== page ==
In the 1950s and 1960s, automotive safety was recognized as a national health crisis.  Ralph Nader’s “Unsafe at Any Speed” helped place the onus on automobile manufacturers to address safety issues.  This led to the advent of airbags, shoulder harness safety belts, collapsible steering columns, and front-end crumple zones.  If the automobile manufacturers had not been held to account for the safety of the products that they produced, over a million American lives would have been needlessly lost.

In the 1960s and 1970s, environmental pollution was recognized as a national health crisis.  Rachel Carson’s “Silent Spring” helped raise the nation’s awareness to the effects of synthetic pesticides on the natural world.  This helped spur an environmental movement and the eventual creation of the U.S. Environmental Protection Agency.  If the chemical manufacturers and industrial waste generators had not been held to account for the safety of the products that they produced and the industrial waste they discharged into the land, sea, and air, the daily lives nearly every American would be negatively affected today.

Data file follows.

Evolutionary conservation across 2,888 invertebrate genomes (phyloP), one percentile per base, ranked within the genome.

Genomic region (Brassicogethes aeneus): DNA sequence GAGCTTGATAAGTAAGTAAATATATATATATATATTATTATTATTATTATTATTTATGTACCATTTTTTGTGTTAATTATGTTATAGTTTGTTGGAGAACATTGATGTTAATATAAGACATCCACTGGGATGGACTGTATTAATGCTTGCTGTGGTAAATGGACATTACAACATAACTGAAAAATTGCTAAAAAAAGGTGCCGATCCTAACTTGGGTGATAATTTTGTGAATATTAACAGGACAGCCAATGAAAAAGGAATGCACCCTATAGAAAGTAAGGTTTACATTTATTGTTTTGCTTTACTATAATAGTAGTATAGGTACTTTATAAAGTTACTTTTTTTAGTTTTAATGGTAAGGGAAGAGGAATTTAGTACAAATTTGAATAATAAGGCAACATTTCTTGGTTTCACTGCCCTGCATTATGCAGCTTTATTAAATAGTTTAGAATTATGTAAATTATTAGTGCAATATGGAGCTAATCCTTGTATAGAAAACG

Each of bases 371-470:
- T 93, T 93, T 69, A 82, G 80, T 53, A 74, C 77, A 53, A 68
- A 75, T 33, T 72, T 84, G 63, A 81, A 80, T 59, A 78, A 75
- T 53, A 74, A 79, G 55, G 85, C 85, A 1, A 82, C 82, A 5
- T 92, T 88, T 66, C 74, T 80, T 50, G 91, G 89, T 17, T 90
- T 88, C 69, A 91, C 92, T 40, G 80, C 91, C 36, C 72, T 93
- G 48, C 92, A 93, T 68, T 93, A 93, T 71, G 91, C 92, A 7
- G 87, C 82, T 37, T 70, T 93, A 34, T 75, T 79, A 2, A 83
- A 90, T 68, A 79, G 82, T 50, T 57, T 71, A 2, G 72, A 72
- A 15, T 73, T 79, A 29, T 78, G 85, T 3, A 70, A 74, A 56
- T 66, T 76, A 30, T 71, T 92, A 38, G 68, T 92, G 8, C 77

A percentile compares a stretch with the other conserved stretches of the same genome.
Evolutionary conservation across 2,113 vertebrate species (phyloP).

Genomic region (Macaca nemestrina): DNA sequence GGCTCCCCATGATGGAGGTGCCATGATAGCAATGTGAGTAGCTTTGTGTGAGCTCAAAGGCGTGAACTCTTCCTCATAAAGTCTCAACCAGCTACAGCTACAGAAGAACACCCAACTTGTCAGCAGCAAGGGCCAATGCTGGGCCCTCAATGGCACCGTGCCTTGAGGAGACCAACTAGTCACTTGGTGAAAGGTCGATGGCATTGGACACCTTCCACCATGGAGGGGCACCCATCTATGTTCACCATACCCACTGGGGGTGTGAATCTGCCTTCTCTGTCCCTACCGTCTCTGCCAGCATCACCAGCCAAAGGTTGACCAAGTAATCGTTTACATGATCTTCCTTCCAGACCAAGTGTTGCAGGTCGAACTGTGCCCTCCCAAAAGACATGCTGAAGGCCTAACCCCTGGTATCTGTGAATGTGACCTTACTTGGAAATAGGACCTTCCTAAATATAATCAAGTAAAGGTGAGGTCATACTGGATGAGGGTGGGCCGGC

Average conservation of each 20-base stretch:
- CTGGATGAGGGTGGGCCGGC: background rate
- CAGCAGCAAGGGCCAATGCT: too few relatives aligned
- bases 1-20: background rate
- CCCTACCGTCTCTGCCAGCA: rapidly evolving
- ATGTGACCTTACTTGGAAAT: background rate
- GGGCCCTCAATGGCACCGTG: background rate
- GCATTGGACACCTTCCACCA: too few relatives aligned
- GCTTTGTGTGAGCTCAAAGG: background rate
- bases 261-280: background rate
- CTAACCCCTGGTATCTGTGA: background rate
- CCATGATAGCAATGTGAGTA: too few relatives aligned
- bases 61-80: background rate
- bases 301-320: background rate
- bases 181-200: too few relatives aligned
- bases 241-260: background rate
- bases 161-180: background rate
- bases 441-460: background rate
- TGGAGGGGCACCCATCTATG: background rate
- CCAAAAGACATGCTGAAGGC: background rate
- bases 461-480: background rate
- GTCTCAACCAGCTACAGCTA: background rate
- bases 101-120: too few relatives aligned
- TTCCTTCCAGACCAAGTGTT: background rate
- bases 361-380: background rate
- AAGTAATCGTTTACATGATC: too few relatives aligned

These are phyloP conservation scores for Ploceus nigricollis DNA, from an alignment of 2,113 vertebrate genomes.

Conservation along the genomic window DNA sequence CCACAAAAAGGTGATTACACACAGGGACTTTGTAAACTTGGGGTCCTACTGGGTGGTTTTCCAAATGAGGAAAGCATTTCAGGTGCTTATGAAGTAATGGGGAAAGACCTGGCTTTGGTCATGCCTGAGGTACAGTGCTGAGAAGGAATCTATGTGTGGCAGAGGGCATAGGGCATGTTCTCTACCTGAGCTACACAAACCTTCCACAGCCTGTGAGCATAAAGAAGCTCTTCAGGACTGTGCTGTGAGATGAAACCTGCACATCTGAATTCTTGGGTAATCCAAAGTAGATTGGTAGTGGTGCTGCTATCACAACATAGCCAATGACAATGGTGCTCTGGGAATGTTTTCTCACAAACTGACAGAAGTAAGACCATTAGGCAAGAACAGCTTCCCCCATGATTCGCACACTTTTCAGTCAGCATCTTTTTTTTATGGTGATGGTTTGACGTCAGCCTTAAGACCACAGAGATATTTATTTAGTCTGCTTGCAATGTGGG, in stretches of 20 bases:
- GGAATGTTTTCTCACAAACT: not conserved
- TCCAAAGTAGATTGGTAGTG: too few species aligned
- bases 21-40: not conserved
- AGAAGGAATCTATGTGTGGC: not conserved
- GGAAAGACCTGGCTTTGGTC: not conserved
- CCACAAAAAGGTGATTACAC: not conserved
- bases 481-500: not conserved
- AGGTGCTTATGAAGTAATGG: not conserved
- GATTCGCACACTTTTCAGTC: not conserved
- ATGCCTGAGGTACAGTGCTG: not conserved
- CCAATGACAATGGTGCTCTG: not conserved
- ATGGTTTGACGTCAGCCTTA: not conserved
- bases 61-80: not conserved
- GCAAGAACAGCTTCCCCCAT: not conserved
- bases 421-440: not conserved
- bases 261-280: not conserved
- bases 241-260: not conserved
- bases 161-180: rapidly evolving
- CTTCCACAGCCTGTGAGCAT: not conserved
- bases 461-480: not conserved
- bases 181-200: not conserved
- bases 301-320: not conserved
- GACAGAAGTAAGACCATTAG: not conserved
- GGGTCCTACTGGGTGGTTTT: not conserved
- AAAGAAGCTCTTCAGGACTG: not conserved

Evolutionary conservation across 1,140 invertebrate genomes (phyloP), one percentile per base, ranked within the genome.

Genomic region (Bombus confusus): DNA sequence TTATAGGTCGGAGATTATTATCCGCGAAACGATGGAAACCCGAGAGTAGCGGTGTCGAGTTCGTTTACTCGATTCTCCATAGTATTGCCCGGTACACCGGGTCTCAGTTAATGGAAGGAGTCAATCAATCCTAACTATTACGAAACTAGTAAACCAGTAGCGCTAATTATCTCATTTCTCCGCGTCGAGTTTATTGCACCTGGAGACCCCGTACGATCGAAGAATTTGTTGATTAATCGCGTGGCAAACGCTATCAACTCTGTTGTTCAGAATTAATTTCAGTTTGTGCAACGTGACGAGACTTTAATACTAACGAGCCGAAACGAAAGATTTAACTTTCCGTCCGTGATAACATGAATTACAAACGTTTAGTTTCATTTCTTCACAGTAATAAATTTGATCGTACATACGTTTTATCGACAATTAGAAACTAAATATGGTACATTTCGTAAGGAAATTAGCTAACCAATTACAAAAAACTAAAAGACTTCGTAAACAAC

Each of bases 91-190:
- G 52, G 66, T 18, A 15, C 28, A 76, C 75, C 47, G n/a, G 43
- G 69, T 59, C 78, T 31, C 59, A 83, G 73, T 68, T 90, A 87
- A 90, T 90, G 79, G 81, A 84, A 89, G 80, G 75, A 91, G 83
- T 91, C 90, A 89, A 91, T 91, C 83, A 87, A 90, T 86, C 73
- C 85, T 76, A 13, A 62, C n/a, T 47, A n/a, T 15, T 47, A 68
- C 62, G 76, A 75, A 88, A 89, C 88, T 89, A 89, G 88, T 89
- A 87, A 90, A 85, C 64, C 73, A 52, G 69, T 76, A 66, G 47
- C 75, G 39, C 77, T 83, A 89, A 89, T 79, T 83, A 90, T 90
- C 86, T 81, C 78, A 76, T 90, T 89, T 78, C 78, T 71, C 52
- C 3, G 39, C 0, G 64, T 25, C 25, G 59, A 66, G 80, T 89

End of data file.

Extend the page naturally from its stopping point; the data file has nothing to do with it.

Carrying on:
In the 1980s and 1990s, second-hand smoke from tobacco was recognized as a national health crisis.  In 1986, surgeon general C. Everett Koop’s report, “The Health Consequences of Involuntary Smoking,” helped shine a light on the dangers of environmental tobacco smoke.  This led to a wave of ever-widening smoking bans in restaurants, entertainment venues, and work places.  If the tobacco companies had not been held to account for the consumer health impacts of their products, the free breathing of millions of Americans would still be compromised.

These successful campaigns shared an important page from the same playbook: Holding the corporations responsible for product design, manufacture, and distribution to account for their actions.

Our positive outcomes from the past prove that capitalism and democracy can achieve a sustainable state when the self-interests of corporations are aligned with the public well-being.  However, this is not the case for the firearm industry, today.

Gun manufacturers and sellers are not held to account – instead, they are shielded.  Shielded by the Protection of Lawful Commerce in Arms Act (PLCAA) that the U.S. Congress passed in 2005.  Section 3 of the PLCAA clearly states the sweeping breadth of the legislation: